More than 21,000 people caught the virus in 2017, and 35 people died of it, World Health Organization said. It came as a blow, following a record low 5,273 cases in 2016.
During a press release, WHO Regional Director for Europe Dr. Zsuzsanna Jakab stated "every new person affected by measles in Europe reminds us that unvaccinated children and adults, regardless of where they live, remain at risk of catching the disease and spreading it to others who may not be able to get vaccinated". She describes the loss of lives as a "tragedy we simply can not accept".
Only 118 cases of the measles were documented in the United States previous year.
A total of 21,315 cases were reported on the continent in 2017 and the infection was the cause of 35 deaths.
Measles is resurging in some European nations, partly thanks to decreased immunization rates encouraged by the anti-vaccination movement.
When unvaccinated children contract measles it spreads to babies that aren't old enough to get their vaccines.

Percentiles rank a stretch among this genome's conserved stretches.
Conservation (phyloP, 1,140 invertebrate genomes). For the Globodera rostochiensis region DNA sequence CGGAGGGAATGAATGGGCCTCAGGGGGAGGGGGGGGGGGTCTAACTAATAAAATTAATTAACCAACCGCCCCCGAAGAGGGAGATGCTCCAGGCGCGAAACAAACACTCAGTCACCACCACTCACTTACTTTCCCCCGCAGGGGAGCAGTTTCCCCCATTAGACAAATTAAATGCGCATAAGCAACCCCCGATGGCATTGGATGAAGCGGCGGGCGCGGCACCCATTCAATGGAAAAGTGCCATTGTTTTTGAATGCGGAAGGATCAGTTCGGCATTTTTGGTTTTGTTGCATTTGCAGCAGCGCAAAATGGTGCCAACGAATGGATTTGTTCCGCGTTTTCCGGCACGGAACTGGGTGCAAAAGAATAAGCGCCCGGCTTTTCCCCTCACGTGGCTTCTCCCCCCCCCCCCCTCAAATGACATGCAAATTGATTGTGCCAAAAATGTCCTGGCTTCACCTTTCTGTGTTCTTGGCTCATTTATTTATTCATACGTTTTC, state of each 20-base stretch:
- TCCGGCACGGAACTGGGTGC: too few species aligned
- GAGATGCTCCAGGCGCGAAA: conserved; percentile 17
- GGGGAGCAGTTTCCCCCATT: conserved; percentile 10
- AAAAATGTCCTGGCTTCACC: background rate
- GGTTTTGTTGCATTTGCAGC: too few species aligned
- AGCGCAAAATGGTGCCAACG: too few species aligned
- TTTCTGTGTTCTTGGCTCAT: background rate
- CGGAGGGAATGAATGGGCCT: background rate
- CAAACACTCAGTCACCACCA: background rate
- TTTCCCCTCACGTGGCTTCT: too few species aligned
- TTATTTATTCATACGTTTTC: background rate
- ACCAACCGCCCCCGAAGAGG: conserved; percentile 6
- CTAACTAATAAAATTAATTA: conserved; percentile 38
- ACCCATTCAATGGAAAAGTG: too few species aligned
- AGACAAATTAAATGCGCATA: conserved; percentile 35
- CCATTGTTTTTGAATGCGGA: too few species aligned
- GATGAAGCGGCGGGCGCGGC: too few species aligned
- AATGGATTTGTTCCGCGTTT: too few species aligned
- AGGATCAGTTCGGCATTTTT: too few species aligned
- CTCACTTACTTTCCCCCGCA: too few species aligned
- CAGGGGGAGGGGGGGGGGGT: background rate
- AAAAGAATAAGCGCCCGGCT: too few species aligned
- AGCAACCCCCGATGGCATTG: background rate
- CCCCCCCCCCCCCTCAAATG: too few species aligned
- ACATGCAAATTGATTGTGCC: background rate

That's what is happening in Europe, as well.
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The MMR vaccine can prevent it.
For the last time the Ukrainians have more to fear and to fight acute infectious viral disease - measles.
For measles, about 90 to 95 percent of the population needs to vaccinated to virtually eliminate the disease.
Poor vaccination rates are thought to have led to epidemics in Romania, Italy and Ukraine.
And countries with fewer resources to provide vaccines have trouble getting them even to people who want them.
Romania, Italy and Ukraine reported the highest number of people affected, together accounting for over 70 percent of the entire number in Europe.
Some 15 European countries experienced serious outbreaks of measles past year, but the worst affected were Romania, with 5,562 cases, Italy with 5,006 and Ukraine with 4,767.
There were 21,315 people hit by disease on the continent a year ago, four times the 5,273 affected in 2016. Simply put, vaccinations aren't 100 percent effective, so you become safer as it becomes less likely that the person next to you has the disease.